Roasted Pepper “Dip” with Tomatoes and Cumin

Moje de Pimientos Asados con Tomato y Comino

Today I’m catching up on some highlights from my summer road trip through France and Spain. And since it seems I’ve been talking a lot about chilled summer soup revelations lately, here is a story about such a revelation from mountain high!

I was nearing the end of my summer road trip through France and Spain. I had just bid my travel buddies farewell at the airport in Bilbao and had four nights before I needed to catch my Brittany Ferry in Santander and reluctantly head back to Britain and life as usual.

I had already set my sights on the Picos de Europa, part of the Cantabrian mountains, about 20 km inland and conveniently just a couple hours drive from the Santander ferry port.

Picos de Europa

The mountains called to me, not only for its proximity to my exit point, but for its impressive massifs magically packed together in a relatively small space. People rave about the wonder and awe of the Picos. And I liked the idea of hiding away in the mountains for a few days before having to face the real world again.

I chose as my base Posada de Tollo, a mountain house about 10 minutes’ drive from Potes, the main market town in the Picos. I chose it for being unabashedly dog friendly and for reviews that its food was “scrummy”. But the place had a lot more going for it than that.

TOLLO 1

My first impressions were of the clean and modern entry room with Pink Floyd and Led Zeppelin posters on the walls, Leonard Cohen playing on the radio, and Berta. Berta had a nose ring and wore black from head to toe except for a few dramatic grey streaks in her long hair and a pair of ginormous slippers, designed in the style of ogre feet (with painted toenails and all!).

After checking in I said I’d like to have dinner at the posada in the evening, and Berta got all excited because this was the first year she was cooking with vegetables she’d grown in her garden. She also seemed to like the challenge of cooking for a vegetarian.

I spent the afternoon walking to and from Potes via the Picos’ wonderful system of hiking trails (a whole other story in itself) and was ravenous by the time I got back. So when Berta brought out a huge basket of bread and a giant bowl of something red and seemingly delicious, I became almost giddy. (Forgive the lousy photo, but I was working with my iPhone and the rapidly fading light of Spain at sunset. Life could be worse.)

Moje de Pimientos Asados con Tomato y Comino

Berta explained that the dish was a “soup” traditional to Extremadura, a community in western Spain where her family is from. The soup is made with roasted red peppers, fresh tomatoes and – what was that spice I tasted? Berta called it “comino”, and because my Spanish is pathetic, I had to use powers of deduction to realise it was cumin! Not toasted, she said, just ground to a paste with garlic and salt, then mixed in with the tomato and red pepper and a generous amount of “good” (Berta stressed this word!) olive oil.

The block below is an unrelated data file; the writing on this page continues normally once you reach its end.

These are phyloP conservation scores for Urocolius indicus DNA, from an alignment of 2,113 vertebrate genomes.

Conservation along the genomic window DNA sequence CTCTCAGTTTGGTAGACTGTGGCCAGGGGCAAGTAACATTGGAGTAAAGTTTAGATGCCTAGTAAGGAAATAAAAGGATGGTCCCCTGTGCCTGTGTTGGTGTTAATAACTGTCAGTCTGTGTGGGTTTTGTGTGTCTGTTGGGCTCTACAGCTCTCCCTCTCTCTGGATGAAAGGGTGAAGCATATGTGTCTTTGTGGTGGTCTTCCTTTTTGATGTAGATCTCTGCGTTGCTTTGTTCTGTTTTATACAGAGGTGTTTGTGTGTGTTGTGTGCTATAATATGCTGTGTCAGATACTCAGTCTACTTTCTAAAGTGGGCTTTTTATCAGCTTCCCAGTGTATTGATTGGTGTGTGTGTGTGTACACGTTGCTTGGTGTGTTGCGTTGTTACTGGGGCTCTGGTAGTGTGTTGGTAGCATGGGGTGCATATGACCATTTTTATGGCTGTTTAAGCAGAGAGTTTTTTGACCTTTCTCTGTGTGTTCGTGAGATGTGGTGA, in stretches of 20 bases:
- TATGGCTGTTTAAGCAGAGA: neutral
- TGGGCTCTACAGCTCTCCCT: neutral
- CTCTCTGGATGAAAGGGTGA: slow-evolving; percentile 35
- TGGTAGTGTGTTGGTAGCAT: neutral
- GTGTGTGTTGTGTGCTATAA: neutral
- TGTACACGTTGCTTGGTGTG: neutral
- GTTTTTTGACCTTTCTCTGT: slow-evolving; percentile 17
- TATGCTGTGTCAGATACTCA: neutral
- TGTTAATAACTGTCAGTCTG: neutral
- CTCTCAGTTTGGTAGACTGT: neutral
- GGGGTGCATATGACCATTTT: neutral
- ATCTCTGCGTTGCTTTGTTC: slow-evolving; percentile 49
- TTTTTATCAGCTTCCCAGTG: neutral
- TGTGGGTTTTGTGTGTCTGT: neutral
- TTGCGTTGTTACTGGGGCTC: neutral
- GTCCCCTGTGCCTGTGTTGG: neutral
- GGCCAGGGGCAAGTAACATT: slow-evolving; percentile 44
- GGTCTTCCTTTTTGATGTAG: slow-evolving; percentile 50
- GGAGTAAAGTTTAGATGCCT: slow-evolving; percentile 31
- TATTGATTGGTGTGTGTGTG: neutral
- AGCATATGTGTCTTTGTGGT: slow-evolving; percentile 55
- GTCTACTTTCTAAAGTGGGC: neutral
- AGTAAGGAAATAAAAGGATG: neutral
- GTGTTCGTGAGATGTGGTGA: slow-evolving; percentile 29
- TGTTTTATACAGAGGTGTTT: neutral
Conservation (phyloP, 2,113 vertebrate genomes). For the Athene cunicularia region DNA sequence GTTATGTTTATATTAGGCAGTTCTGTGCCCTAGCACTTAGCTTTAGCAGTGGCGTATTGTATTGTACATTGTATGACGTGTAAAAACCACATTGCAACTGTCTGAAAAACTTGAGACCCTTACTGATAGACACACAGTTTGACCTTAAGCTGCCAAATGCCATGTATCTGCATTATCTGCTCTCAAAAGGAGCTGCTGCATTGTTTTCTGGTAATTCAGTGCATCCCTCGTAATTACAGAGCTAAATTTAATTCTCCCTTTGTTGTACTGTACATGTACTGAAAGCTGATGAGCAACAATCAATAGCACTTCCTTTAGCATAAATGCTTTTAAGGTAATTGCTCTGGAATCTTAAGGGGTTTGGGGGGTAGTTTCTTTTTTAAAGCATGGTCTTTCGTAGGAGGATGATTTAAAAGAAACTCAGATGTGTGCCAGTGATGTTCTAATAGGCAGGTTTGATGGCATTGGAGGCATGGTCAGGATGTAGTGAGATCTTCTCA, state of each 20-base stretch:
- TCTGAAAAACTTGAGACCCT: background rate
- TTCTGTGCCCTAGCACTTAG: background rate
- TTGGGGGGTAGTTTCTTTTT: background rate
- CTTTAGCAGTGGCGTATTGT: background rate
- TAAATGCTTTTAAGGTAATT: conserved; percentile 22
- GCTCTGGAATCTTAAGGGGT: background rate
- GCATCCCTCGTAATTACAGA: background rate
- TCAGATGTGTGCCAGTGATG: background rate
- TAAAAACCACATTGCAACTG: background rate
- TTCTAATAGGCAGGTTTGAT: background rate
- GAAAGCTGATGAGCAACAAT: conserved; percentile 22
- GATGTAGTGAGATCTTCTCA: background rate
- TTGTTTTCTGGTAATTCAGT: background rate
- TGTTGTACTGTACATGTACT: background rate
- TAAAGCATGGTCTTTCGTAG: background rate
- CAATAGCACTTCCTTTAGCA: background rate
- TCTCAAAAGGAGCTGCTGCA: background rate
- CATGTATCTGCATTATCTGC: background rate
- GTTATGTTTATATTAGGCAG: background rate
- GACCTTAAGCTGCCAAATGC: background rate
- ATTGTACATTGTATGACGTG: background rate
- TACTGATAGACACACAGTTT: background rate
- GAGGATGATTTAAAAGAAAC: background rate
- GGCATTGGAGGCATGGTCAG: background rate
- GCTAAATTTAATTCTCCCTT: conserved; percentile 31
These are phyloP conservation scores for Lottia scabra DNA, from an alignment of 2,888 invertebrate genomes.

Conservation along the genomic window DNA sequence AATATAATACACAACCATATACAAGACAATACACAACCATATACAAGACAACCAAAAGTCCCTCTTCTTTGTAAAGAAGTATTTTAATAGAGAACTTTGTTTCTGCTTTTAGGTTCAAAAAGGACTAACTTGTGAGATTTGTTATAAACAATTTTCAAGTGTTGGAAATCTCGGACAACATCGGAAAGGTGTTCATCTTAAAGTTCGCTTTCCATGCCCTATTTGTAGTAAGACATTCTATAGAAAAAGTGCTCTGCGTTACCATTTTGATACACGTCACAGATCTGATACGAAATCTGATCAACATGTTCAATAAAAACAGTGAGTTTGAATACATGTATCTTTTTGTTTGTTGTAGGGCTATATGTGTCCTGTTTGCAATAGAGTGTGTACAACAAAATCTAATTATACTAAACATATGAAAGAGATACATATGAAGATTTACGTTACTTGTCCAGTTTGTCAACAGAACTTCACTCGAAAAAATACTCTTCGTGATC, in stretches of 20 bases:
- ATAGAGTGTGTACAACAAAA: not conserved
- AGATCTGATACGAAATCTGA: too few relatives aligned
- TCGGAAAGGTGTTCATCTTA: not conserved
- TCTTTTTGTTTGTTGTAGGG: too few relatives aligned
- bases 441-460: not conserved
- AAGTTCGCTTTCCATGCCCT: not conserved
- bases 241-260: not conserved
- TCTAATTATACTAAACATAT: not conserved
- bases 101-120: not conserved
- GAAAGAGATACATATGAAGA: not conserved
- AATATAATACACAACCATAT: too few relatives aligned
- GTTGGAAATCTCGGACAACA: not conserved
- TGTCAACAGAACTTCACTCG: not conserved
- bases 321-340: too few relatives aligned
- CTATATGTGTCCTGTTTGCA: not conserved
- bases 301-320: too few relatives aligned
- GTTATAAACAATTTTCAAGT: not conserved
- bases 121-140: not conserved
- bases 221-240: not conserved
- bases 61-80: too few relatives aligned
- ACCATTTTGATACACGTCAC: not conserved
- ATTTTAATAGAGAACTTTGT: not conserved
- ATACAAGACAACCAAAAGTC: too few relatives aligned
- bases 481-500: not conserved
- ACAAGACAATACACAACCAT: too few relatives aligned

The dish is called “Moje de Pimientos Asados Con Tomate y Comino”, which translates to “Roasted Red Pepper Dip with Tomato and Cumin”. And being a “dip”, you’re meant to sop up the “soup” with lots of bread.

This vegetarian soup was as magical as the Picos. Of course, part of the thrill was having a home cooked meal made by a recipe that had been passed down through the generations as it were. But also, it was just really really good. Pure, simple, seasonal ingredients: a true case of the sum being more than the parts! And the cumin – a real dash of genius, giving the soup just a little hint of smoky earthiness.

terraza_2_b

And the final lesson: life is too short for lesser quality olive oil. Use the good stuff, and use it generously!

Roasted Pepper “Dip” with Tomatoes and Cumin
 

Also known as Moje de Pimientos Asados Con Tomate y Comino.
Ingredients
  • 4 red peppers
  • 3-4 ripe tomatoes
  • 2 cloves of garlic
  • 1 tsp cumin seed
  • olive oil
  • salt

Instructions
  1. Roast the peppers in the oven or over an open flame until black all over. Remove into a sealed container. Once cool, peel the peppers, de-stem and de-seed them, then slice into strips.
  2. In a mortar and pestle, pound together the garlic, cumin and a good pinch of salt until it forms a paste.
  3. Dice the tomatoes into big chunks (you can peel them if you’d like by blanching them in boiling water).
  4. Combine everything together with a good glug of quality olive oil. Let sit for an hour or so to let the flavours marinade. If it’s not “soupy” enough for your taste, add a bit of water (and more olive oil if you’d like) to the desired consistency.
  5. Serve cold or at room temperature with bread.

 

Picos de Europa

I went to Spain with Brittany Ferries (0871 244 1400; www.brittany-ferries.co.uk), which has sailings from Portsmouth to Santander. It’s about a two hour drive from the Santander ferry port to Potes, the main market town in the Picos de Europa.

I stayed at Posada de Tollo (Mayor, 13, 39575 Tollo, Spain; www.posadadetollo.es), about 10 minutes’ drive from Potes. It’s a mountain house with friendly owners, friendly dogs, home-cooked meals and incredible views of mountain summits and villages.

One thought on “Roasted Pepper “Dip” with Tomatoes and Cumin

  1. Jes

    Quality olive oil (from Spain) does make the world go round. :) That soup looks ridiculous too–so simple, so many of my favorite flavors all in one. I love it. I’m missing Spain now!

    Reply

Leave a Reply

Your email address will not be published. Required fields are marked *

You may use these HTML tags and attributes: <a href="" title=""> <abbr title=""> <acronym title=""> <b> <blockquote cite=""> <cite> <code> <del datetime=""> <em> <i> <q cite=""> <strike> <strong>

Rate this recipe: